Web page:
At that stage of having our minds completely conformed to the value system of the world (or kingdom of darkness, dwelling in separation from God’s love and power), if we hear a statement such as “Hate the sin but love the sinner,” we will not understand such a statement. Because the sin has become so integral to our self-perception of identity, we will believe that “hating the sin is akin to hating our very selves.” “Hate the sin but love the sinner” only will make sense to those who can see a clear distinction between “sin” and “sinner.” Such who recognize this distinction believe that “the sin” is a foreign force that seeks to exercise it’s will upon its host. They believe and recognize that “the sinner” is simply a captive to this cruel master called sin. For this “sinner” to become separated from the “sin” living inside and controlling their intellect, will, and emotions, it requires a miracle--experiencing the love and the power of God. See Romans 6-8; Galatians 5:16ff; John 8:31-47; 1 John 3:4-10.
More than just a single miracle, in order to experience God’s love, power, goodness, and plan for our lives, we need a relationship with Him. For this relationship to successfully connect us to God’s love and miracle-working power to the fullest extent, we need to daily choose to listen to Him, spend quality and quantity time with Him, think what He thinks, believe what He believes, love what He loves, hate what He hates, see people with His eyes of compassion, and grant Him full legal rights and access to our intellect, will, and emotions to do His good, pleasing, and perfect will.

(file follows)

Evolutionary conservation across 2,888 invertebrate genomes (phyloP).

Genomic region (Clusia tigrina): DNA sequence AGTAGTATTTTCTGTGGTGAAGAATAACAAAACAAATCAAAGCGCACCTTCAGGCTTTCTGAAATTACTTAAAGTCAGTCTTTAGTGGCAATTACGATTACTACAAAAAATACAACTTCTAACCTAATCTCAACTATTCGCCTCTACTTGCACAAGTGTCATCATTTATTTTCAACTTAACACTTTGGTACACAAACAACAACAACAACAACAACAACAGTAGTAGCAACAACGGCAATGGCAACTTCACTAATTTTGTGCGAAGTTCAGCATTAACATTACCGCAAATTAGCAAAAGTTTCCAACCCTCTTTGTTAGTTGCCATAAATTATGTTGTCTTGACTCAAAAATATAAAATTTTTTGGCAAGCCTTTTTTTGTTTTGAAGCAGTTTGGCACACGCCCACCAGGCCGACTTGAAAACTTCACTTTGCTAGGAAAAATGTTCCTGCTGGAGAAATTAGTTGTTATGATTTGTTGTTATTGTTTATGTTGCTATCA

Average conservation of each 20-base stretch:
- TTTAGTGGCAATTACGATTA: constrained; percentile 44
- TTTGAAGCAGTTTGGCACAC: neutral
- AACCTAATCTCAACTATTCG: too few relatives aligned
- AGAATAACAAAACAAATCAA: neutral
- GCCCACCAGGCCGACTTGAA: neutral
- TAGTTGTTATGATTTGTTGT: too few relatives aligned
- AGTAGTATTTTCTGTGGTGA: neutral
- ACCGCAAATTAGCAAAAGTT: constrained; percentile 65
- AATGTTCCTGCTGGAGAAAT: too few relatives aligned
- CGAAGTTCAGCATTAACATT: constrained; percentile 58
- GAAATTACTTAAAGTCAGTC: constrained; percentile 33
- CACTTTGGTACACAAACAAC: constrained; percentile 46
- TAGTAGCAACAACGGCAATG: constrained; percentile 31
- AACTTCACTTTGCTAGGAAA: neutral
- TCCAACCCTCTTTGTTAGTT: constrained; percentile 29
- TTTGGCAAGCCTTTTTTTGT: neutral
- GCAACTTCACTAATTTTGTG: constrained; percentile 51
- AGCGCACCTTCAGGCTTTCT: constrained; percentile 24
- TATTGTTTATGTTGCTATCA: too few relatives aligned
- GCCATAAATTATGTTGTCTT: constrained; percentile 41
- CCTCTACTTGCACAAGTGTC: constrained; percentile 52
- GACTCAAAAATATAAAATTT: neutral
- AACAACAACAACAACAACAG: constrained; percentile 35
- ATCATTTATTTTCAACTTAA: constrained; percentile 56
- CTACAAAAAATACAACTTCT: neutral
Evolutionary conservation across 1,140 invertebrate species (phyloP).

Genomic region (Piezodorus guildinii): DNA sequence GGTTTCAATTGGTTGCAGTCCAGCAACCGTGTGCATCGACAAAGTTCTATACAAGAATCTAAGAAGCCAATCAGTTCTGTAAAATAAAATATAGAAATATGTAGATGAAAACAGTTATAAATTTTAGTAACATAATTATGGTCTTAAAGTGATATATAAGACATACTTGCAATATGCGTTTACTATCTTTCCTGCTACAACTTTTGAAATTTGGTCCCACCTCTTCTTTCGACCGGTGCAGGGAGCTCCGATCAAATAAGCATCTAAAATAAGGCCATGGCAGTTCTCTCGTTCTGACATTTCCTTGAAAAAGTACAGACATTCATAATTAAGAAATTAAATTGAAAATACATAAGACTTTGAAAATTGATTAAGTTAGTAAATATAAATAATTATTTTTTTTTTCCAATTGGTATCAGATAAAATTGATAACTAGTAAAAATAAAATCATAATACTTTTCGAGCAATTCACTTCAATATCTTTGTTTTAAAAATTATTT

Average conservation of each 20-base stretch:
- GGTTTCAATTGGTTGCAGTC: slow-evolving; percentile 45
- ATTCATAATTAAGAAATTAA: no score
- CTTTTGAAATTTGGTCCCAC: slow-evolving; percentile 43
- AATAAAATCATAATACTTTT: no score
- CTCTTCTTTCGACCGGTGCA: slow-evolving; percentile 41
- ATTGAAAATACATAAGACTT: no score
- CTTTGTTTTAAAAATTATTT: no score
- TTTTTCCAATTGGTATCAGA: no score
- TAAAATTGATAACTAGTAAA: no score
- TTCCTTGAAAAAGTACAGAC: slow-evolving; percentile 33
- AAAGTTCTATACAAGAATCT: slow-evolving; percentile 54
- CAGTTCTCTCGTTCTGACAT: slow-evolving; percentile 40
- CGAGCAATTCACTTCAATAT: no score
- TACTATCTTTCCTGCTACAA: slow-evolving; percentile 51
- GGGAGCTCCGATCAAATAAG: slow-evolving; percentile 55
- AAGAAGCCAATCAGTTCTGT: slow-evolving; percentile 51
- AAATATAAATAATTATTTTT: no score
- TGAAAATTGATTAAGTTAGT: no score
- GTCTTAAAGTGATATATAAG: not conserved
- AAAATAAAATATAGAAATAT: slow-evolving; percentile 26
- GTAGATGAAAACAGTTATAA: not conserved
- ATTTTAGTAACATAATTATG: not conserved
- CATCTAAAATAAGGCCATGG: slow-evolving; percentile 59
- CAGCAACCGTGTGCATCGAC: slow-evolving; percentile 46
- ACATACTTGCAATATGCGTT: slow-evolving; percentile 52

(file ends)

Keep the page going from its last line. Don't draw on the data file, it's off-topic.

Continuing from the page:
A relationship with God will not always be easy. Since God loves us perfectly, the difficulties in our relationship always come from our end. Because our identities have been marred, stolen, and muddied by lesser “gods” that steal our affections, it may be a real fight to find our identity in the One True God. It isn’t always easy to surrender control, change our entrenched attitudes, trust, and obey Him. We may have to give some things up, change the way we think, cut off unhealthy relationships, intentionally set aside more time to connect with God by listening to His voice, His counsel, His loving commandments, and His words.
If we think it will help, even giving up things like meals, technological distractions, etc. can help us to refocus on getting to know God’s heart, His perspective, His ways, and His desires for our joy and welfare as we seek to reconnect with Him more intimately. Such can serve to weaken the hold of these lesser “gods” (or negative attitudes) in our intellect, will, and emotions as we get filled with God’s Spirit instead. C.f. Ephesians 5:11-21; Colossians 3:12-17; Mark 9:28-29; Romans 12:1-2.
I heard Robby Dawkins wrote a book called “The Identity Thief,” although I did not have the pleasure of reading it yet. I'm sure it's amazing though.